After asking the PhD astrophysicist about the aluminum aloy and sending a signal from the moon, he sadly confirmed my findings


What happened in reality.
PhD person’s thoughts.....
Oh dear, here comes maxzen2004. The last time trying to explain to this persons why it is false people’s heads will explode in zero gravity set my work load behind two hours, and made me late for my significant other’s meatloaf. Remember, it not worth the time to explain science. Just smile, shake your head yes, don’t make direct eye contact. Most importantly, keep momentum going for the room’s exit.... lord, help me....

edit on 10-9-2018 by neutronflux because: Added and fixed



posted on Sep, 10 2018 @ 06:57 AM
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originally posted by: maxzen2004
..The exosphere is about 300 miles above the earth and goes out about 6000 miles, temperature of the exosphere ranges 0-1700 degrees Celsius. They would have melted, the space station is 30 miles below the exosphere.

True, but the hot molecules in the exosphere are so sparse that there is not enough of them to heat a spacecraft up.

One hot molecule here, one there, with virtually nothing in between? No problem.



the Van Allen Radiation belts were impossible obstacle.

There are parts of the Van Allen Belts where the belts are thinner and radiation density is reletively low. Dr. Van Allen himself had confirmed this is true.

The Apollo spacecraft even took a very circuitous (and fuel-consuming) route to go through one of these less dense areas, and did so very quickly. You'd think that if they were faking it, they wouldn't have bothered wasting all that fuel with the circuitous route.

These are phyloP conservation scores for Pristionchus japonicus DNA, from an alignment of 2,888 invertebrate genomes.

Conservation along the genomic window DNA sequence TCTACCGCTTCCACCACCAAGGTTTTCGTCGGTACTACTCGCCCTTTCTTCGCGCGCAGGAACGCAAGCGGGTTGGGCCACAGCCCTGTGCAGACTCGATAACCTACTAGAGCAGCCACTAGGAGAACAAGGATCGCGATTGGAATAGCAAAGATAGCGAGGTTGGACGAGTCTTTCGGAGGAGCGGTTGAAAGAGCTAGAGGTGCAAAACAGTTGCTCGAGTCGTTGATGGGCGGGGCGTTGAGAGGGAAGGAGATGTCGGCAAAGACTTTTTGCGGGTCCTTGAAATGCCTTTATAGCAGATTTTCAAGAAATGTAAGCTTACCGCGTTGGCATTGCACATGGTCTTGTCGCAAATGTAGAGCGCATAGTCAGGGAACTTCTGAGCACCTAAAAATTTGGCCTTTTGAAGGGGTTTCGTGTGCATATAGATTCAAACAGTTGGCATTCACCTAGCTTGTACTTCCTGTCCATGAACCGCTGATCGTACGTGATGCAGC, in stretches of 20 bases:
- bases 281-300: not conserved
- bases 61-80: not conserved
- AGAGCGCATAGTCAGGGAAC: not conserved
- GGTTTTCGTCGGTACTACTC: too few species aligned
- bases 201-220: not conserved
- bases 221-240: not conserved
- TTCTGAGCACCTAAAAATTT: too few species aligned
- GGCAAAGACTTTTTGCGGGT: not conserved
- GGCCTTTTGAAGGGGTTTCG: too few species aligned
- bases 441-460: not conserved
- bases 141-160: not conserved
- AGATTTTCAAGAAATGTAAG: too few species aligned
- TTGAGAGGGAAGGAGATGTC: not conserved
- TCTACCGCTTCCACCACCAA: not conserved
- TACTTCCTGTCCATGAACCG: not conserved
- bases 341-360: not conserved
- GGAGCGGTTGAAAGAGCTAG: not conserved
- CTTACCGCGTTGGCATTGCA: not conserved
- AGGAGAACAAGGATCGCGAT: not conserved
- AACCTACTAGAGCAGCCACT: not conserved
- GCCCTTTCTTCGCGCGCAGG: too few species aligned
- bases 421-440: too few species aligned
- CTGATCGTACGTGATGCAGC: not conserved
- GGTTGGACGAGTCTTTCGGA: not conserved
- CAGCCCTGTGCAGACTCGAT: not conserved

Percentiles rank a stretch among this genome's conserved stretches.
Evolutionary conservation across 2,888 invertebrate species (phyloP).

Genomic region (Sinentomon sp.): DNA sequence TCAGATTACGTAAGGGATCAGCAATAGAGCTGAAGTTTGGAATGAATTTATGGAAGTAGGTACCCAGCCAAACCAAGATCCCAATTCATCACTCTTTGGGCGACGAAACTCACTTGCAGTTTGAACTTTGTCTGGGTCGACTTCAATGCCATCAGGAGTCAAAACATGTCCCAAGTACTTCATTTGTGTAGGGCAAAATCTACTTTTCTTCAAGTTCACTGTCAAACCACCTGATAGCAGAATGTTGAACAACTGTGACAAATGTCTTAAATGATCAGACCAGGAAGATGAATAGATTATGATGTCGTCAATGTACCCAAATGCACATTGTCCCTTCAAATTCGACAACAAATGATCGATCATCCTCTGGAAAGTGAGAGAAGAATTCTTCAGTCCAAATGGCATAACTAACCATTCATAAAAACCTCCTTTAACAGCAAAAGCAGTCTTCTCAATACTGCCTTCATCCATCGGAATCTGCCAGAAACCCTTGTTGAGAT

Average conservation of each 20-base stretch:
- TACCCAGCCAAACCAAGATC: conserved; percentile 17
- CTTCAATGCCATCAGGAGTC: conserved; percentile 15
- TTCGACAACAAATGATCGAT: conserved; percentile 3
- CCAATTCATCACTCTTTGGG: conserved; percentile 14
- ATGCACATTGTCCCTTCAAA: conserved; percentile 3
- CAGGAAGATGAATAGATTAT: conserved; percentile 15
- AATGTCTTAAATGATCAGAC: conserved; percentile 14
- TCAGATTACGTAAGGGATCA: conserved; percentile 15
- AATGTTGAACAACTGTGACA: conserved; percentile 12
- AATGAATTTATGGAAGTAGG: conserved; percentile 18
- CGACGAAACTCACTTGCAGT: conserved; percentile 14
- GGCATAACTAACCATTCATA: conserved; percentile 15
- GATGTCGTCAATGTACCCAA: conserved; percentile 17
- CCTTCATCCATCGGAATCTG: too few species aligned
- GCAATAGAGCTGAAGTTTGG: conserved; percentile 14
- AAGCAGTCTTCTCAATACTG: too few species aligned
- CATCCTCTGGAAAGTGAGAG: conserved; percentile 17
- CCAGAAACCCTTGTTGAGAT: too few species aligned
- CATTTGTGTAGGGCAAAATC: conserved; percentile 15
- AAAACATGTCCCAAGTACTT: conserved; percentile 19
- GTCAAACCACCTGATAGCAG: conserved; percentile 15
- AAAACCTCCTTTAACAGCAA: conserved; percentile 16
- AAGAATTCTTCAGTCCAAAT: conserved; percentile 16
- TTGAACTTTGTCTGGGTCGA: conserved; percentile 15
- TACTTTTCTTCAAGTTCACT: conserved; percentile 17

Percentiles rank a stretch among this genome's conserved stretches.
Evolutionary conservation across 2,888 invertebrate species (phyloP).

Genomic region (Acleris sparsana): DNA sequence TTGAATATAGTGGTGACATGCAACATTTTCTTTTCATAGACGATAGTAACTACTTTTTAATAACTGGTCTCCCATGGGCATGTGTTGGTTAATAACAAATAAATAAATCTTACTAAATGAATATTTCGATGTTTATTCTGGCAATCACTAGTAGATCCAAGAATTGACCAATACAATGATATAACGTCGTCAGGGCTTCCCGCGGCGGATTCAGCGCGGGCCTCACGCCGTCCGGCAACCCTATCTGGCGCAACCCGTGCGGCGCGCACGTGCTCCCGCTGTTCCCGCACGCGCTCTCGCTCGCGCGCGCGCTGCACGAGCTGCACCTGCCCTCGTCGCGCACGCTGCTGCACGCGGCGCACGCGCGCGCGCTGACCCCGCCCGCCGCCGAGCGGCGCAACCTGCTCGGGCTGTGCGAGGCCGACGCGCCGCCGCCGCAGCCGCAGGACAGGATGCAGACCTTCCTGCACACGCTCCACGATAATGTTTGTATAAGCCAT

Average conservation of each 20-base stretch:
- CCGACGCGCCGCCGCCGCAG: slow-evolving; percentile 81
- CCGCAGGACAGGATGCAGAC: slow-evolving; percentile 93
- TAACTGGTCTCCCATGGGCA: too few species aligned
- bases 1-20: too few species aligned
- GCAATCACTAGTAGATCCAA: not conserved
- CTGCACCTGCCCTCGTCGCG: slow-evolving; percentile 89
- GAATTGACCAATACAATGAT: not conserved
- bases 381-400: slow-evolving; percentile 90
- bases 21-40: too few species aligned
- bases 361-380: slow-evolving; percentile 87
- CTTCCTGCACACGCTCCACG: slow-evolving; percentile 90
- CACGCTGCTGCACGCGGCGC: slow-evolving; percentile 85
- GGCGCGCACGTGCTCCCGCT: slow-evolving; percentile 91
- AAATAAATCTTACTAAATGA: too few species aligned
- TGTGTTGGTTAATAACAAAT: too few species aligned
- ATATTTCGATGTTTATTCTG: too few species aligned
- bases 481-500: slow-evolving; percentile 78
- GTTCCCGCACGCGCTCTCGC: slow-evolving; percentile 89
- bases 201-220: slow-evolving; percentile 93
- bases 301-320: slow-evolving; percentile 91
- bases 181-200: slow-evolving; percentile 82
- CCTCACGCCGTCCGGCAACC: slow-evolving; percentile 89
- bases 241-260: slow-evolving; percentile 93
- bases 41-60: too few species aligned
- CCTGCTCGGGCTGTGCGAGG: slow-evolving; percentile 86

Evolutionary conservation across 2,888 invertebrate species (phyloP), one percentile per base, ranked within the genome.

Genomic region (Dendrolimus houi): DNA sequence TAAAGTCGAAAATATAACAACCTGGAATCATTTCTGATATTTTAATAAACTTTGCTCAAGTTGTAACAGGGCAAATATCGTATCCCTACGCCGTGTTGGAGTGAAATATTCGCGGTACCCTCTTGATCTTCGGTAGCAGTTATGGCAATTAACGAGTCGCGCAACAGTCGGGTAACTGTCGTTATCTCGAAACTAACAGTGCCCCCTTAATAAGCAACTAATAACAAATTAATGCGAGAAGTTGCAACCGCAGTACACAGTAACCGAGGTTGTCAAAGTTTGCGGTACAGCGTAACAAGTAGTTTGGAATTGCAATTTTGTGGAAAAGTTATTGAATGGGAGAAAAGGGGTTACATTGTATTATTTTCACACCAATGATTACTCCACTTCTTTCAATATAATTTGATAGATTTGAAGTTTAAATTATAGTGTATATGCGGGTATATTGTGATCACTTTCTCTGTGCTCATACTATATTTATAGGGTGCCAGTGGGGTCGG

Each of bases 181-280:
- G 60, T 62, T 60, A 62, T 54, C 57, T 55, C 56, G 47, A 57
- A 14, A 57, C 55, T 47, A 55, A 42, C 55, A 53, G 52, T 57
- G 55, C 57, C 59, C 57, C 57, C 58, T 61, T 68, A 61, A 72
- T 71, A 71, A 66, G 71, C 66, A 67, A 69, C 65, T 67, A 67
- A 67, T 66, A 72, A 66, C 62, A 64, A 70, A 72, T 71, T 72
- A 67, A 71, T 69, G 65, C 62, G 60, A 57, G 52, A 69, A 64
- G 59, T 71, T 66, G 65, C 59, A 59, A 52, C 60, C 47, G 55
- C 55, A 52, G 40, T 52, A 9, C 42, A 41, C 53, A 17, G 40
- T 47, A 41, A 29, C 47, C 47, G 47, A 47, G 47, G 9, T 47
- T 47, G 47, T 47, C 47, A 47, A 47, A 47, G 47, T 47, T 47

edit on 10/9/2018 by Soylent Green Is People because: (no reason given)



posted on Sep, 10 2018 @ 07:26 AM
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a reply to: andy06shake

Firstly, the engine is not firing directly at the moon, it is firing at the descent stage that effectively acts as its launch platform.

Secondly, if you watch the footage from both inside and outside the LM you can see quite a bit of debris being kicked up and sent off the the horizon.



posted on Sep, 10 2018 @ 07:41 AM
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a reply to: maxzen2004

Does Google not work where you are? Have a look in these magazines:

www.flickr.com...

www.flickr.com...

www.flickr.com...

www.flickr.com...

www.flickr.com...

www.flickr.com...

www.flickr.com...

And you can add to that the many images of Earth captured in cislunar space, and on 16mm film, and broadcast on live TV, all of which can be matched up with the weather satellite images taken the same day.

Speaking of TV broadcasts, here is a press image from a live TV broadcast from Apollo 11:



It contains Hurricane Bernice. Bernice appeared in that formation only on the day it was broadcast. That image is dated the day of that broadcast and appeared on several newspaper front pages. You can't get an image of the entire Earth from Earth orbit. Would the OP care to explain how the image was obtained?



posted on Sep, 10 2018 @ 07:53 AM
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a reply to: maxzen2004

It is strange that Michael Collins told Neil Armstrong that he did not see any stars from the surface of the moon.

Michael Collins corrected Neil Armstrong...............Michael Collins was known to have not walked on the moon.
The body language of these three tell you all you need to know.
edit on 10-9-2018 by Itisnowagain because: (no reason given)



posted on Sep, 10 2018 @ 07:55 AM
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a reply to: Soylent Green Is People
the cost

ZIPMATT
Leave this part out of the narrative you are creating for yourselves because it stinks of rat


I'm not sure what you mean, but the costs were certainly real.

400,000 engineers, technicians, and skilled laborers working for private (non-government) companies did a heck of a lot of work and spent many man-hours designing, building, and testing the Apollo hardware.